"That in order to prevent the pollution and legally control the management of rivers, their basins or watersheds must be placed under supervision, irrespective of any arbitrary divisions of county, parish, township, parliamentary, municipal, or Local Government Act boundaries, or indeed of any artificially established division,"

"That the question of profit and loss in abating nuisances and in preventing the pollution of the atmosphere, running waters, or sea shore, by town and house sewage, or by working mines and carrying on trades and manufactures, ought not to be too rigidly taken into account,"

"That the prohibition against the casting in of solids may at once be general without any exception."

"That a stronger power than has hitherto been available must be brought to bear if the present abuse and pollution of streams is to be arrested, and Government supervision and inspection must enforce the action of local authorities."

"That our experience of the weakness inherent in unaided and uncontrolled local authorities convinces us that a central board appointed by a State department is necessary to the efficient protection of running waters."

From the Medical Times and Gazette of 28th September and 23rd November, 1867, with extracts from Mr. Simon's Annual Report to the Privy Council on the Public Health, for 1867:—

"A reduction of typhoid fever is undoubtedly shown coincident with sanitary improvements. 'Though not with absolute constancy, drying of the soil of a town and reduction in the crowding of houses have been followed by reduction of fever. Much more important appears to be the substitution of an ample supply of good water for a scanty and impure supply.'"

Mr. Simon insists with the utmost force upon the absolute relation of cholera in England to faults of drainage and water supply:—

"It cannot be too distinctly understood," he says, that the diffusion of cholera among us depends entirely upon the numberless filthy facilities which are let exist, and specially in our larger towns, for the fouling of earth and air and water, and thus secondarily for the infection of man, with whatever contagium may be contained in the miscellaneous outflowings of the population."

"Medical Times and Gazette." of 23rd Nov., 1867, on Report of Dr. Buchanan, of the Medical Department of the Privy Council, on the Fever at Guildford in Sept. 1867. 

"Dr. Buchanan's Report on Typhoid Fever at Guildford, in Sept. 1867.

"There have occurred some local outbursts of fever which, as especially the outbreak at Guildford, have preached in terrible language, in the startling tones of the angel of death, the frightful and inevitable dangers of an impure water supply, enforcing on even the most careless and ignorant the paramount necessity of unwearying and incessant vigilance against the possibility of the water supply being, in any part of its course, tainted by sewage.

"Typhoid fever, it seems, is by no means uncommon in and about Guildford, and before the particular outbreak several sporadic cases had occurred. But in the last three days of August cases of typhoid were observed in the more elevated and healthiest parts of the town. On September 3 and 4, 'a surprisingly large number of people sent for medical assistance; in the first ten days of September about 150 cases altogether had come under treatment, and by the end of the month that number had increased to 264. A remarkable feature of the outbreak was its localisation; and that, too, chiefly in the highest levels of the town, without distinction of social position and circumstances. The acmé of the disease's progress was reached before the middle of September, and it thence declined rapidly. Inquiring as to the causes which could have induced the disease. Dr. Buchanan soon came to the conclusion that drainage played no direct part in the matter; and the next point to ascertain was the state of the water supply.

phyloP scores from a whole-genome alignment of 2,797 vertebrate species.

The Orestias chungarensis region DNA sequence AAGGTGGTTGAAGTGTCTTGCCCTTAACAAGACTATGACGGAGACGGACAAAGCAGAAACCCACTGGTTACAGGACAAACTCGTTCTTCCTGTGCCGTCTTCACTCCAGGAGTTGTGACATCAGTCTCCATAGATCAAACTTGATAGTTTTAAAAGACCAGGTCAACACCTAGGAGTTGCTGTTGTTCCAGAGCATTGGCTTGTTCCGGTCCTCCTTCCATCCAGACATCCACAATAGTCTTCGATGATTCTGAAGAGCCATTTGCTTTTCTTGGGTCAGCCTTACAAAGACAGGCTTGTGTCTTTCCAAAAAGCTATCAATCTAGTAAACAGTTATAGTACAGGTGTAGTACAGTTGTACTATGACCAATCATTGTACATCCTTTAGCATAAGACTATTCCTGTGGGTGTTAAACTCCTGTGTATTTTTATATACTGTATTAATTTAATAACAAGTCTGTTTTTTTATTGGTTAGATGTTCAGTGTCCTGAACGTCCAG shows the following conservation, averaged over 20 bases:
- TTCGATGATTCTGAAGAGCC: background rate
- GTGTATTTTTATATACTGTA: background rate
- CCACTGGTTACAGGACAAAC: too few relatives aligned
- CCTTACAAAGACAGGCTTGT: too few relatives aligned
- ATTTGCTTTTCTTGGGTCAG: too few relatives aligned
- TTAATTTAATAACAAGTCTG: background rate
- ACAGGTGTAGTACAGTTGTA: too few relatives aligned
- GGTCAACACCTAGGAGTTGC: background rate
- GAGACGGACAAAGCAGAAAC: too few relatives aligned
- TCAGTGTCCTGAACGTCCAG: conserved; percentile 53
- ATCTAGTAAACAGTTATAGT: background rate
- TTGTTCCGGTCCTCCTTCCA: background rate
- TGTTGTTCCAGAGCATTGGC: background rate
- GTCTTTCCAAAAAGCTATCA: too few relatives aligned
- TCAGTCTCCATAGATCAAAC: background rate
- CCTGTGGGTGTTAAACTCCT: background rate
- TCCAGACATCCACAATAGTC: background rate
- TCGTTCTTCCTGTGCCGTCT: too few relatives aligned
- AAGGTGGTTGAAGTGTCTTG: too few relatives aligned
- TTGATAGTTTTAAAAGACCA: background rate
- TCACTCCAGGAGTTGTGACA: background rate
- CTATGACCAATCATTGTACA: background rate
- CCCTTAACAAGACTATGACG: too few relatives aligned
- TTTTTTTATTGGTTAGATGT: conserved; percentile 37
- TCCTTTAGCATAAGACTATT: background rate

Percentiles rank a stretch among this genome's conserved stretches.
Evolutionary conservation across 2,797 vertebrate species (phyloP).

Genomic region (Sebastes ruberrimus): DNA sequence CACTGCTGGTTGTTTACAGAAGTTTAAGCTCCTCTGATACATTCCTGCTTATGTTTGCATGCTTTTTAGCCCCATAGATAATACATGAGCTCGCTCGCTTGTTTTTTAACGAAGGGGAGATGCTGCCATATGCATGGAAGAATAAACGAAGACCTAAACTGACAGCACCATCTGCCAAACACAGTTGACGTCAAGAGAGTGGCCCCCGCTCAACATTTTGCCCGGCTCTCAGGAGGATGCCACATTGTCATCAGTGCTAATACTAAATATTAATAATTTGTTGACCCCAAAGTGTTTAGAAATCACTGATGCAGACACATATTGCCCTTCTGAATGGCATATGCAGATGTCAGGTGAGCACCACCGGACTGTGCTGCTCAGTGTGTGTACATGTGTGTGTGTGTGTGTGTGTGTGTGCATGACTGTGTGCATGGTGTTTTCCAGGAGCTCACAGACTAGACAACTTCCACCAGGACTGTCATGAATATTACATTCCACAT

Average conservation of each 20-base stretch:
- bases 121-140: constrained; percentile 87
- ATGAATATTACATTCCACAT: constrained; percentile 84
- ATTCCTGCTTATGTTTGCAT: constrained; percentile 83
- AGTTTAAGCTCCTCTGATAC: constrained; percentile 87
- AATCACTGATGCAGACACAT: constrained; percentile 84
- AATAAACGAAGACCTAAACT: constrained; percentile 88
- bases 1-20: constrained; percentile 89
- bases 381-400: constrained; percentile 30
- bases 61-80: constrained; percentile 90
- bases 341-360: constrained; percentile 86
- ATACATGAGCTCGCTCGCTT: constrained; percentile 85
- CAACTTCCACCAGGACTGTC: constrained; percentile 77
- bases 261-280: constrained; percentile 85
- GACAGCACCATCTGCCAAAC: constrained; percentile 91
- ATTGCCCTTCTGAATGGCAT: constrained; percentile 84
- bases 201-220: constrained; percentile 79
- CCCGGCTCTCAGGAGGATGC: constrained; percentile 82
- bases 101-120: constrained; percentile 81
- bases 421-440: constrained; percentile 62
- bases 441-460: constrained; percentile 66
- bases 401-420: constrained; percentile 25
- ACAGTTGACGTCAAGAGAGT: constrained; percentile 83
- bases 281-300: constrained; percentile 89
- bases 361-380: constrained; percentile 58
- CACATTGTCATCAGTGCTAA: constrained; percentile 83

"The public waterworks have their source in two wells sunk some twenty feet into the chalk at the lowest part of the town; one of these is an old well, from which water is raised by the power of an adjacent water-mill; the other is a new well, 'from which, for a short time Attention directed to water supply.  in the middle of the present year, water was distributed to the higher parts of the town by engine power,' but the pumping engine broke down on August 1st, after which date no water was drawn from the new well, the supply being from the old well to both the high and low services of the town till 17th August.

"On that day, the water which had been stored in the new reservoir (from the new well) was distributed to the high-service houses of the town: 'it was distributed on no other day, and to no other houses.' Now, it turns out that all the houses first attacked with typhoid fever in the beginning of September had received water from this reservoir; and, without giving detailed statistics, it is sufficient to state that of the 150 cases occurring in the fortnight from August 28 to September 10 there were hardly a dozen persons attacked 'who had not had daily and hourly access to the water of the high service… Dr. Buchanan considers the outbreak was due to impure water supply.

Further source of impurity in water supply suggested, viz., the communication between Water Company's pipes and river (Wey), which is greatly contaminated 
Dr. Buchanan was unable, on careful and detailed inquiry, to find any condition at all coincident with the outbreak of the fever, save that of the water supply.